Rocket carrying space station crew fails in mid air, crew safe: Agencies
Booster rockets carrying a Soyuz spacecraft with a Russian and a US astronaut on board headed for the International Space Station failed mid-air on Thursday (Oct 11), forcing the crew to make an emergency landing, Russian news agencies reported.
The rocket was carrying U.S. astronaut Nick Hague and Russian cosmonaut Alexei Ovchinin. Footage from inside the Soyuz showed the two men being shaken around at the moment the failure occurred, with their arms and legs flailing.
The rocket was launched from the Soviet-era cosmodrome in Baikonur, Kazakhstan. A Reuters reporter who observed the launch from around 1 km away said it had gone smoothly in its initial stages and that the failure of the booster rockets must have occurred at higher altitude.
The Soyuz MS-10 spacecraft carrying the crew of astronaut Nick Hague of the U.S. and cosmonaut Alexey Ovchinin of Russia blasts off to the International Space Station (ISS) from the launchpad at the Baikonur Cosmodrome, Kazakhstan October 11, 2018. REUTERS/Shamil Zhumatov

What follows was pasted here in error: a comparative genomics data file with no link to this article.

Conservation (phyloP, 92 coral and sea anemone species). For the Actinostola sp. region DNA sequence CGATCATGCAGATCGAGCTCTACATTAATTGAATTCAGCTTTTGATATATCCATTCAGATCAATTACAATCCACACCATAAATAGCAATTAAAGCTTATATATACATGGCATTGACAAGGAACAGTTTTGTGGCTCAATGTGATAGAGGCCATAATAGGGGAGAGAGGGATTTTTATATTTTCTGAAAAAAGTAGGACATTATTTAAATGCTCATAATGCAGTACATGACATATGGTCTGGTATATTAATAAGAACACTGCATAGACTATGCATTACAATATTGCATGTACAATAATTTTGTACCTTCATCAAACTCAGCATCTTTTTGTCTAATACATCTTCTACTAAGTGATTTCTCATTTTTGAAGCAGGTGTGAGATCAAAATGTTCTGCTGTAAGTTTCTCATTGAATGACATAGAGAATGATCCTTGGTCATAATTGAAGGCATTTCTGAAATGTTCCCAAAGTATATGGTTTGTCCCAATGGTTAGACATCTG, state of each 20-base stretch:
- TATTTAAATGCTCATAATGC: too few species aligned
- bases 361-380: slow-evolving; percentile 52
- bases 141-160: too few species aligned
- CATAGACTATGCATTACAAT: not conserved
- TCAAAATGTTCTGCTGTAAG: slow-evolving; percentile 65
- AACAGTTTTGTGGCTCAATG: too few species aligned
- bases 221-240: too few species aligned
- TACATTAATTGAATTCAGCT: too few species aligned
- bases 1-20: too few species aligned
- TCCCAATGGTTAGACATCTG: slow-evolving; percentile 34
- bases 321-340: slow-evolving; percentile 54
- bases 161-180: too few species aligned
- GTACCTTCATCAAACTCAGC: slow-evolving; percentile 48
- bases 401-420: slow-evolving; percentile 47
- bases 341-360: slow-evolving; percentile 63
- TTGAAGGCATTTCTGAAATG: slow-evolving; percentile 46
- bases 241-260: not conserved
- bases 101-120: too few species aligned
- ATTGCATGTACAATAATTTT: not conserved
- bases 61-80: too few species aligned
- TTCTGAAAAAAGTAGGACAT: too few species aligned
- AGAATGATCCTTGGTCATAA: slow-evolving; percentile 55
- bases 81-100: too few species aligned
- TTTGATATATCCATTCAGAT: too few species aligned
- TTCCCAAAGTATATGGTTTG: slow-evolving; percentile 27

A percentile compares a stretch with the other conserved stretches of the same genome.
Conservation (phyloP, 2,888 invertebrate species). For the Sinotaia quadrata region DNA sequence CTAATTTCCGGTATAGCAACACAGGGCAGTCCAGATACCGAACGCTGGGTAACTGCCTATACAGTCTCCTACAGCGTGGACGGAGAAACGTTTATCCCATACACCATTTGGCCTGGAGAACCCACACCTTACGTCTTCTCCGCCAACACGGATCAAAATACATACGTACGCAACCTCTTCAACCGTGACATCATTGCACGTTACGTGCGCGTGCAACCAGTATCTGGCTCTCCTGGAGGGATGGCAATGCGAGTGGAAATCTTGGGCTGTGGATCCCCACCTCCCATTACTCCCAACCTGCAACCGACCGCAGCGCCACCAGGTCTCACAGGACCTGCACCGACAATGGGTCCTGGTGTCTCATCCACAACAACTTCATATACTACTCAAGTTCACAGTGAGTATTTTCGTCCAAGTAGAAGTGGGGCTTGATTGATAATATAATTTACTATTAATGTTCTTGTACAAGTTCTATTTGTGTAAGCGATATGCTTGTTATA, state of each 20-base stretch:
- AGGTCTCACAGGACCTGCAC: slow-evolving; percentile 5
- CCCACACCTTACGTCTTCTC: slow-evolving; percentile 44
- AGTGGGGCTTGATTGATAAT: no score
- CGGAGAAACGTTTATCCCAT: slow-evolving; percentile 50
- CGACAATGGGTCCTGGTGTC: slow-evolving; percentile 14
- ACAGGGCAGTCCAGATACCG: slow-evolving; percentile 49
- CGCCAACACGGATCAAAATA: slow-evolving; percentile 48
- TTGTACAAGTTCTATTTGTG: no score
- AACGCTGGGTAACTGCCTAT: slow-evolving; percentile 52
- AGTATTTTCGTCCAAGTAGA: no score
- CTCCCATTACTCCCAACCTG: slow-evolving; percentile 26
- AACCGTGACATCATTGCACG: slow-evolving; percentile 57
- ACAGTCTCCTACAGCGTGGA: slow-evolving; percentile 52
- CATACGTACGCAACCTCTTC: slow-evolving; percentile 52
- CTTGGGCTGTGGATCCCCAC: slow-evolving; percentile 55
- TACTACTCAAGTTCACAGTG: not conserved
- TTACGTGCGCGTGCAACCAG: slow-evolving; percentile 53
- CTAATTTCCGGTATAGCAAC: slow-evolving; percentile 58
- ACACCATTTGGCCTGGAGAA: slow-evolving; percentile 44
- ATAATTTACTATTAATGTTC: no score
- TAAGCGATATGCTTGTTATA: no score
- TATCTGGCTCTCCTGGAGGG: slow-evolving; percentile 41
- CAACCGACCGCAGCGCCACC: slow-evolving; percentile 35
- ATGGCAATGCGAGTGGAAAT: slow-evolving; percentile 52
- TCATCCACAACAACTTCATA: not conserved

Russian news agencies reported that the crew had safely made an emergency landing and were in radio contact and that rescuers were en route to pick them up.
"Search and rescue teams are in the air and heading towards the expected touchdown location for the Soyuz spacecraft returning to Earth carrying two crew members," NASA said in a statement.
International Space Station (ISS) crew members astronaut Nick Hague of the U.S. and cosmonaut Alexey Ovchinin of Russia board the Soyuz MS-10 spacecraft for the launch at the Baikonur Cosmodrome, Kazakhstan October 11, 2018. Yuri Kochetkov/Pool via REUTERS